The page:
Oh What A Ceiling!
Oh What A Ceiling!
Green Sheep CollectiveGreen Sheep Collective
‘Oh What A Ceiling!’ ingeniously transformed a tired mid-century brick veneer house into a suburban oasis for a multigenerational family. Our clients, Gabby and Peter, came to us with a desire to reimagine their ageing home such that it could better cater to their modern lifestyles, accommodate those of their adult children and grandchildren, and provide a more intimate and meaningful connection with their garden. The renovation would reinvigorate their home and allow them to re-engage with their passions for cooking and sewing, and explore their skills in the garden and workshop.
Highvale House
Highvale House
Alexandra Buchanan ArchitectureAlexandra Buchanan Architecture
Highvale House sits amongst native gums on a sloping site. Perched on posts to disturb the land as little as possible, this raised position provides vistas through branches to the valley and hills beyond. Wrapped in metal cladding, the house speaks to rural Australian vernacular and reads as a singular element, both sculptural and responsive to the local climate. The plan’s program borrows from traditional Japanese elements, marrying the clients’ cultural heritage with a kind of local regionalism. The program includes a Genkan, Engawa and Washitsu. The plan has a distinct separation between living and sleeping areas linked with a continuous corridor providing light and ventilation throughout. The living areas are characterised by a rich palette of stone and timber offering warmth and richness to the interior. The generous glazed façade with high clerestory windows allows light deep into the width of the plan while providing opportunity to control daylight levels with floor to ceiling drapery offering a softness to the interior palette.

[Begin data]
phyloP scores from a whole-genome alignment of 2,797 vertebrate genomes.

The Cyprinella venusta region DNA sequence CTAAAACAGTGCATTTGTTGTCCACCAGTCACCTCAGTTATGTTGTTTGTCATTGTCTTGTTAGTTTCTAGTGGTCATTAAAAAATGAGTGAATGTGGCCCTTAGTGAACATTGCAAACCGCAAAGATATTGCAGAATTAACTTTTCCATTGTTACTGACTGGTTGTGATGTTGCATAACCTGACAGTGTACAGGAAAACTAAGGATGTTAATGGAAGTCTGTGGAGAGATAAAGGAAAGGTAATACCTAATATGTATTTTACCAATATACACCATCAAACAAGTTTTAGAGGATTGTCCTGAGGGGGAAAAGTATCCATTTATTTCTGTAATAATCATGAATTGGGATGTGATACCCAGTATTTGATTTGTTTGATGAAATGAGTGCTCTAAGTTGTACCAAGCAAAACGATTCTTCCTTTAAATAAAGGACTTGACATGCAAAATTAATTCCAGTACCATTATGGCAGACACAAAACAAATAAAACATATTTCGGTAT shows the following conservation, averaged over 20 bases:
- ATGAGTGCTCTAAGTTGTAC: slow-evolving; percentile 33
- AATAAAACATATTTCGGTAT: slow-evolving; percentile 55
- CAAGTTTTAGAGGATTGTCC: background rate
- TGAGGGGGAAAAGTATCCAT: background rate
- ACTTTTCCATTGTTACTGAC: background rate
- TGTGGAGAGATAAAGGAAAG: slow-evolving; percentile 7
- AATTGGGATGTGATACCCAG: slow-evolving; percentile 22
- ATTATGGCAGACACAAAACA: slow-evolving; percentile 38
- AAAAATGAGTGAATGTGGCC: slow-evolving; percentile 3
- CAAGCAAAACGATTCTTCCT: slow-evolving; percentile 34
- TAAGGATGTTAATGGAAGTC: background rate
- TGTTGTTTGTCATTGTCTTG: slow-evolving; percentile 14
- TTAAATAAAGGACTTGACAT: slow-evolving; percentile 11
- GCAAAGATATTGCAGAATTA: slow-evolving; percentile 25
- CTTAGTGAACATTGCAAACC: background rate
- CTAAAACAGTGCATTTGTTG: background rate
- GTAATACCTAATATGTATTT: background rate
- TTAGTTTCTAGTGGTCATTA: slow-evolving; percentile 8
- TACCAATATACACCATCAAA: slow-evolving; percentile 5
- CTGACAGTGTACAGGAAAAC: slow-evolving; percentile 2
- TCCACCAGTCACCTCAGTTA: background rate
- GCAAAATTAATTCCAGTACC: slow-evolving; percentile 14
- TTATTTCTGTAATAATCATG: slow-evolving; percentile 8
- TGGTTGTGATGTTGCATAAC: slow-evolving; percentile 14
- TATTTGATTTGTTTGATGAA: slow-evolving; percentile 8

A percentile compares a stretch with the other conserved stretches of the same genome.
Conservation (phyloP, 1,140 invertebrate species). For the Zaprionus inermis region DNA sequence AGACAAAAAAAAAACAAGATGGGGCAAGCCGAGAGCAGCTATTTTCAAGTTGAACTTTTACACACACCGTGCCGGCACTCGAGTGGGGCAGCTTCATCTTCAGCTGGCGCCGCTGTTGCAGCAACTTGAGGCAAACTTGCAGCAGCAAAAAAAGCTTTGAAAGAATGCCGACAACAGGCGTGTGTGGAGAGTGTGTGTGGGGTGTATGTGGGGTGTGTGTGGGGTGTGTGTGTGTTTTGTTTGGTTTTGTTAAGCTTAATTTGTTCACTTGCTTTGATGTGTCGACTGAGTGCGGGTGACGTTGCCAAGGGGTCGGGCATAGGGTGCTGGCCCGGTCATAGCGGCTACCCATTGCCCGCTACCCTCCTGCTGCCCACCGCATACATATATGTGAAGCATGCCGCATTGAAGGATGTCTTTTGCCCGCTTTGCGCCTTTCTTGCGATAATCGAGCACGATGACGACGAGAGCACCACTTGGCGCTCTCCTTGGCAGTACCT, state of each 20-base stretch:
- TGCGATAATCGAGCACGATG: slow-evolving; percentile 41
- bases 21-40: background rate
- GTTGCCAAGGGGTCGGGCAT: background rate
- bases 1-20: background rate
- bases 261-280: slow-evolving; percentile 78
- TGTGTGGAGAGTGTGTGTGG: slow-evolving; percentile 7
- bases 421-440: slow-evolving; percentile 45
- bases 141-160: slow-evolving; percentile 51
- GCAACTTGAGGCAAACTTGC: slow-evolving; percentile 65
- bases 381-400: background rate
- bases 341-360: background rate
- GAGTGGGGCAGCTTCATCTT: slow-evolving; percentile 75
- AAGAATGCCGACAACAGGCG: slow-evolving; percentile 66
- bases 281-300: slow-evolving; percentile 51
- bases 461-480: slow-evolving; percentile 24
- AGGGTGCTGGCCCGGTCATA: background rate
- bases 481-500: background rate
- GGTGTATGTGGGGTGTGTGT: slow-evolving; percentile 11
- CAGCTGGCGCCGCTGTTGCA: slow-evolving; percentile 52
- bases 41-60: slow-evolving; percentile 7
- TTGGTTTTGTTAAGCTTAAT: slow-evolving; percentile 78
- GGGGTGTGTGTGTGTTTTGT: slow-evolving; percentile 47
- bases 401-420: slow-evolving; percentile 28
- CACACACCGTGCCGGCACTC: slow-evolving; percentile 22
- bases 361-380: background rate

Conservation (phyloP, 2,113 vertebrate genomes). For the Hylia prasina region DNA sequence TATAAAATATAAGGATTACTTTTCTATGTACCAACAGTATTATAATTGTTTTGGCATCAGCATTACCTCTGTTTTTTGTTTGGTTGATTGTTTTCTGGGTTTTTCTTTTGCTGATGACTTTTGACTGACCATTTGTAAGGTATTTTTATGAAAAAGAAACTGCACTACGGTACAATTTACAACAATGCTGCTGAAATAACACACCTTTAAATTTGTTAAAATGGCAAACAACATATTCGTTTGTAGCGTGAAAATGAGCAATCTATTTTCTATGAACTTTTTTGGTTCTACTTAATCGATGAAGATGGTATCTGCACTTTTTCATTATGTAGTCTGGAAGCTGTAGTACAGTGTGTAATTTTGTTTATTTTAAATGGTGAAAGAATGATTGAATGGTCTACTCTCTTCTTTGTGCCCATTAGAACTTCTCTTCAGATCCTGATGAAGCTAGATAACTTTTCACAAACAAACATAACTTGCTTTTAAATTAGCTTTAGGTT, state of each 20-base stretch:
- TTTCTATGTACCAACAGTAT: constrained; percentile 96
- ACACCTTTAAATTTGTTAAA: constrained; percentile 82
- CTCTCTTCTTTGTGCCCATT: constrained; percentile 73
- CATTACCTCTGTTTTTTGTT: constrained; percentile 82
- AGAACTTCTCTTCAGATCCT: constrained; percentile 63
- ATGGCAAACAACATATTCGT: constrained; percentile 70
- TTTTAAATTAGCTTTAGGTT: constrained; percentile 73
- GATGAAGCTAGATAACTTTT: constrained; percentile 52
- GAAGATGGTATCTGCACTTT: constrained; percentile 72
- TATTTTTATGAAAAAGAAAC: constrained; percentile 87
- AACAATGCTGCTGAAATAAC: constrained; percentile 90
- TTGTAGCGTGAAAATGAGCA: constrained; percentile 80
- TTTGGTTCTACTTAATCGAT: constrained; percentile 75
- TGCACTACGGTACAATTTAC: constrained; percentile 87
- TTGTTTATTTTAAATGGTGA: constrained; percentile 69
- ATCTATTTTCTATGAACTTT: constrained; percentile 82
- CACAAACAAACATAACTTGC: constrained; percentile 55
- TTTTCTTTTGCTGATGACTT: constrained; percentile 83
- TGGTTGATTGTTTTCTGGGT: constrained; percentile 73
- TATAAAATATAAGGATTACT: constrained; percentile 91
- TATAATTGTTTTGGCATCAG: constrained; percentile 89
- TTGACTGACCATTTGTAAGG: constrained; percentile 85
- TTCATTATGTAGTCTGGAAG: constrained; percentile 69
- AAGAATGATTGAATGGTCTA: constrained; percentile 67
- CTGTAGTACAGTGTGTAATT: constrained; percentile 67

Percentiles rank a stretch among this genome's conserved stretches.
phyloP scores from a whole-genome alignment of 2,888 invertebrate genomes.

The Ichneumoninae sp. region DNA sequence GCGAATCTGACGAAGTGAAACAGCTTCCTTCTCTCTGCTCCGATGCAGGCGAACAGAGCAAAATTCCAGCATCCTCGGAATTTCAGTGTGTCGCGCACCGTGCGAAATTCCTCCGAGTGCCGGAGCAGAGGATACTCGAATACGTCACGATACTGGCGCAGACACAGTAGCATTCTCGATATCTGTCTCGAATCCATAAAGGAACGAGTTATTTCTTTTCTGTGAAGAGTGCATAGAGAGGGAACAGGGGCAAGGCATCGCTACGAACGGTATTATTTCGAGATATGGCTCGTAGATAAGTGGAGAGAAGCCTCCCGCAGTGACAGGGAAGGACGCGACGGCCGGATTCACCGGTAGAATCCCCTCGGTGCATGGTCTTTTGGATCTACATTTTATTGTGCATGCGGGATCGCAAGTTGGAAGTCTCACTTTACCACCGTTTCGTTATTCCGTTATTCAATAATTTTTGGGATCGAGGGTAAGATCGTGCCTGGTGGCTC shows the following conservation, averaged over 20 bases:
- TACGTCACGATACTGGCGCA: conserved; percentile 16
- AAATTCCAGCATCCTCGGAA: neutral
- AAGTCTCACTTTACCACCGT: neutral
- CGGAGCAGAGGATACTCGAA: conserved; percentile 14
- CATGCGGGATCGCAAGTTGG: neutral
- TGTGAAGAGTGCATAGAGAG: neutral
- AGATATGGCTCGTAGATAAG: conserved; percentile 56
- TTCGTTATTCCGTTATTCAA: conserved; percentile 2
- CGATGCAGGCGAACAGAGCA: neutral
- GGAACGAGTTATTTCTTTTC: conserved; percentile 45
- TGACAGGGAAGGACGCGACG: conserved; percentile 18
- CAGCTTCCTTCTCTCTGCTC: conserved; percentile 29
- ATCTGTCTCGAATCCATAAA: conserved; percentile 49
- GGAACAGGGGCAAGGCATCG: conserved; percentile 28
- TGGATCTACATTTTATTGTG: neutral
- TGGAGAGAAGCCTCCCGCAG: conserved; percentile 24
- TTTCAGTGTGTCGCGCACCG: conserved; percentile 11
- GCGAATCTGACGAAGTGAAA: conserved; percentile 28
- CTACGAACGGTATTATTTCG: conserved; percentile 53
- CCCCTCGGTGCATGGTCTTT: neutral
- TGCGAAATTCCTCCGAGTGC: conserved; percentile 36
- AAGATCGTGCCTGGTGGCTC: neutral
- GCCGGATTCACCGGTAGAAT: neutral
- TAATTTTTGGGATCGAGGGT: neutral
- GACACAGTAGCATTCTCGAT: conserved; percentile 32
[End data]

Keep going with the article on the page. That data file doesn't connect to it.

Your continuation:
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Irrubel
Irrubel
UserUser
Deluxe bathroom featuring blackbutt timber vanity, brushed nickel tapware and subway feature tile
Walless Cabana
Walless Cabana
Walless ArchitectureWalless Architecture
A Sympathetic In-between Positioned at the edge of the Field of Mars Reserve, Walless Cabana is the heart of family living, where people and nature come together harmoniously and embrace each other. In creating a seamless transition between the existing family home and the distant bushland, Walless Cabana deliberately curates the language of its surroundings through the Japanese concept of 'Shakkei' or borrowed scenery, ensuring its humble and respectful presence in place. Despite being a permanent structure, it is a transient space that adapts and changes dynamically with everchanging nature, personalities and lifestyle.

298,631 Midcentury Home Design Photos

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